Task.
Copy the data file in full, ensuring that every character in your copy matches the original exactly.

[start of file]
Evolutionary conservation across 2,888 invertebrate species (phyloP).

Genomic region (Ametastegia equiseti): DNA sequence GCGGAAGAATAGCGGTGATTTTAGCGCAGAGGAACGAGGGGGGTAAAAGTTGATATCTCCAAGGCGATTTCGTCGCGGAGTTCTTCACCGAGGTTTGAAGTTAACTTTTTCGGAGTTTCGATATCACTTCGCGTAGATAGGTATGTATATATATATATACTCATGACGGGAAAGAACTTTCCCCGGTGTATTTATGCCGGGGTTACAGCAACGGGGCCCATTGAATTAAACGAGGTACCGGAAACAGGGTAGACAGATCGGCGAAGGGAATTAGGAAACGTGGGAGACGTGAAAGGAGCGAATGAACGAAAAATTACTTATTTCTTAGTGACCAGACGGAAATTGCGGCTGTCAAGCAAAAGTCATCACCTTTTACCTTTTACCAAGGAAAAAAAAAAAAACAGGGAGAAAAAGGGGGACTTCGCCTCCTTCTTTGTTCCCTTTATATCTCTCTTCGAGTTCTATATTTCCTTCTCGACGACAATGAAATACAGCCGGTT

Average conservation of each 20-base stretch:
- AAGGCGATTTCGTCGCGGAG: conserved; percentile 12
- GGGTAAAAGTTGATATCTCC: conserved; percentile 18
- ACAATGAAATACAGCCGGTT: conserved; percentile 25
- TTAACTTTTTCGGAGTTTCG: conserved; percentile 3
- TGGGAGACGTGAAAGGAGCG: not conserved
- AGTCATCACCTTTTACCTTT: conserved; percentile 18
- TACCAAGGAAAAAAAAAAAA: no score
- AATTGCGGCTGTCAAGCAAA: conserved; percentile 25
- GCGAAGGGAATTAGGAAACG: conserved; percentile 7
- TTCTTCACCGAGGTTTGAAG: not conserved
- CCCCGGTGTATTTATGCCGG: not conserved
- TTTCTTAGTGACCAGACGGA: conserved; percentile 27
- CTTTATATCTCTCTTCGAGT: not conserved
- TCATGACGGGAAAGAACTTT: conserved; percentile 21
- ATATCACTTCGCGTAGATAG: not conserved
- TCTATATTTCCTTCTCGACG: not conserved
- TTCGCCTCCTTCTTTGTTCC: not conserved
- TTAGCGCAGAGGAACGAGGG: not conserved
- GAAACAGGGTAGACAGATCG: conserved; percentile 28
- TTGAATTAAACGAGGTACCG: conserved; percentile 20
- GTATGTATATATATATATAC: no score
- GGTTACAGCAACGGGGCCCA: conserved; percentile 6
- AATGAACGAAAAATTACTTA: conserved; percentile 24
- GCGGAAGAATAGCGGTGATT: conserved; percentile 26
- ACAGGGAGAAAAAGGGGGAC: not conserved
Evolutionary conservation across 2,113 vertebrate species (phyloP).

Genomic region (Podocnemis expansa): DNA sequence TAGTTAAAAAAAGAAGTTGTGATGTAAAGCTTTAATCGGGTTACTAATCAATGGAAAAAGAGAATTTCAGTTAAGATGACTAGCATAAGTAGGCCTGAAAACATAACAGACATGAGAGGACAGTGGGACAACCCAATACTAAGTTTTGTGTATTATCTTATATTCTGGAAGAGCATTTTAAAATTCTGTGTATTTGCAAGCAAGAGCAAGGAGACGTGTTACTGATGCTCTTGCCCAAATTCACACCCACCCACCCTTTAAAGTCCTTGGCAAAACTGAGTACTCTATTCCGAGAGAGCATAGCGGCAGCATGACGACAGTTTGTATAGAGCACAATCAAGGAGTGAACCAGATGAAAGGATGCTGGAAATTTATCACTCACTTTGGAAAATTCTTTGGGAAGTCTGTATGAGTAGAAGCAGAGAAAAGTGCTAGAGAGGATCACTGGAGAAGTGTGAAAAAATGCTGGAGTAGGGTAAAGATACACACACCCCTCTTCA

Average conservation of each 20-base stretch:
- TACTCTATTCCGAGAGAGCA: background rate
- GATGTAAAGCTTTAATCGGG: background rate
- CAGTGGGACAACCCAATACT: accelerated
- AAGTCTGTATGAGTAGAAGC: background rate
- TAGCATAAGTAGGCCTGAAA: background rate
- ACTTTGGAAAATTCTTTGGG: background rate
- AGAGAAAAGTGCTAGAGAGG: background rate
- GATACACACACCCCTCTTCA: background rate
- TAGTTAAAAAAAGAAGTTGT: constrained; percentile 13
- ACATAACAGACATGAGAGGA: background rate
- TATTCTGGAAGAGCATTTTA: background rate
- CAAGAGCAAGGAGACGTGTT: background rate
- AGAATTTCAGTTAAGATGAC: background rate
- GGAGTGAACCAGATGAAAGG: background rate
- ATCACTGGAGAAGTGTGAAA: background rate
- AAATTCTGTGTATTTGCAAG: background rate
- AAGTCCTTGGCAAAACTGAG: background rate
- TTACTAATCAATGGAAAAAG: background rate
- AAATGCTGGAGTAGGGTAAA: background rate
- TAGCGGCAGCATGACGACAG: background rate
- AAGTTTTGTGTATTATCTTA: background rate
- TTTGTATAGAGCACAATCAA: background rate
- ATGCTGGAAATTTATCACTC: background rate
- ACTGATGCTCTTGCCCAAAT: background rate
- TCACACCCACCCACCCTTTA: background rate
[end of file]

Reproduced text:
Evolutionary conservation across 2,888 invertebrate species (phyloP).

Genomic region (Ametastegia equiseti): DNA sequence GCGGAAGAATAGCGGTGATTTTAGCGCAGAGGAACGAGGGGGGTAAAAGTTGATATCTCCAAGGCGATTTCGTCGCGGAGTTCTTCACCGAGGTTTGAAGTTAACTTTTTCGGAGTTTCGATATCACTTCGCGTAGATAGGTATGTATATATATATATACTCATGACGGGAAAGAACTTTCCCCGGTGTATTTATGCCGGGGTTACAGCAACGGGGCCCATTGAATTAAACGAGGTACCGGAAACAGGGTAGACAGATCGGCGAAGGGAATTAGGAAACGTGGGAGACGTGAAAGGAGCGAATGAACGAAAAATTACTTATTTCTTAGTGACCAGACGGAAATTGCGGCTGTCAAGCAAAAGTCATCACCTTTTACCTTTTACCAAGGAAAAAAAAAAAAACAGGGAGAAAAAGGGGGACTTCGCCTCCTTCTTTGTTCCCTTTATATCTCTCTTCGAGTTCTATATTTCCTTCTCGACGACAATGAAATACAGCCGGTT

Average conservation of each 20-base stretch:
- AAGGCGATTTCGTCGCGGAG: conserved; percentile 12
- GGGTAAAAGTTGATATCTCC: conserved; percentile 18
- ACAATGAAATACAGCCGGTT: conserved; percentile 25
- TTAACTTTTTCGGAGTTTCG: conserved; percentile 3
- TGGGAGACGTGAAAGGAGCG: not conserved
- AGTCATCACCTTTTACCTTT: conserved; percentile 18
- TACCAAGGAAAAAAAAAAAA: no score
- AATTGCGGCTGTCAAGCAAA: conserved; percentile 25
- GCGAAGGGAATTAGGAAACG: conserved; percentile 7
- TTCTTCACCGAGGTTTGAAG: not conserved
- CCCCGGTGTATTTATGCCGG: not conserved
- TTTCTTAGTGACCAGACGGA: conserved; percentile 27
- CTTTATATCTCTCTTCGAGT: not conserved
- TCATGACGGGAAAGAACTTT: conserved; percentile 21
- ATATCACTTCGCGTAGATAG: not conserved
- TCTATATTTCCTTCTCGACG: not conserved
- TTCGCCTCCTTCTTTGTTCC: not conserved
- TTAGCGCAGAGGAACGAGGG: not conserved
- GAAACAGGGTAGACAGATCG: conserved; percentile 28
- TTGAATTAAACGAGGTACCG: conserved; percentile 20
- GTATGTATATATATATATAC: no score
- GGTTACAGCAACGGGGCCCA: conserved; percentile 6
- AATGAACGAAAAATTACTTA: conserved; percentile 24
- GCGGAAGAATAGCGGTGATT: conserved; percentile 26
- ACAGGGAGAAAAAGGGGGAC: not conserved
Evolutionary conservation across 2,113 vertebrate species (phyloP).

Genomic region (Podocnemis expansa): DNA sequence TAGTTAAAAAAAGAAGTTGTGATGTAAAGCTTTAATCGGGTTACTAATCAATGGAAAAAGAGAATTTCAGTTAAGATGACTAGCATAAGTAGGCCTGAAAACATAACAGACATGAGAGGACAGTGGGACAACCCAATACTAAGTTTTGTGTATTATCTTATATTCTGGAAGAGCATTTTAAAATTCTGTGTATTTGCAAGCAAGAGCAAGGAGACGTGTTACTGATGCTCTTGCCCAAATTCACACCCACCCACCCTTTAAAGTCCTTGGCAAAACTGAGTACTCTATTCCGAGAGAGCATAGCGGCAGCATGACGACAGTTTGTATAGAGCACAATCAAGGAGTGAACCAGATGAAAGGATGCTGGAAATTTATCACTCACTTTGGAAAATTCTTTGGGAAGTCTGTATGAGTAGAAGCAGAGAAAAGTGCTAGAGAGGATCACTGGAGAAGTGTGAAAAAATGCTGGAGTAGGGTAAAGATACACACACCCCTCTTCA

Average conservation of each 20-base stretch:
- TACTCTATTCCGAGAGAGCA: background rate
- GATGTAAAGCTTTAATCGGG: background rate
- CAGTGGGACAACCCAATACT: accelerated
- AAGTCTGTATGAGTAGAAGC: background rate
- TAGCATAAGTAGGCCTGAAA: background rate
- ACTTTGGAAAATTCTTTGGG: background rate
- AGAGAAAAGTGCTAGAGAGG: background rate
- GATACACACACCCCTCTTCA: background rate
- TAGTTAAAAAAAGAAGTTGT: constrained; percentile 13
- ACATAACAGACATGAGAGGA: background rate
- TATTCTGGAAGAGCATTTTA: background rate
- CAAGAGCAAGGAGACGTGTT: background rate
- AGAATTTCAGTTAAGATGAC: background rate
- GGAGTGAACCAGATGAAAGG: background rate
- ATCACTGGAGAAGTGTGAAA: background rate
- AAATTCTGTGTATTTGCAAG: background rate
- AAGTCCTTGGCAAAACTGAG: background rate
- TTACTAATCAATGGAAAAAG: background rate
- AAATGCTGGAGTAGGGTAAA: background rate
- TAGCGGCAGCATGACGACAG: background rate
- AAGTTTTGTGTATTATCTTA: background rate
- TTTGTATAGAGCACAATCAA: background rate
- ATGCTGGAAATTTATCACTC: background rate
- ACTGATGCTCTTGCCCAAAT: background rate
- TCACACCCACCCACCCTTTA: background rate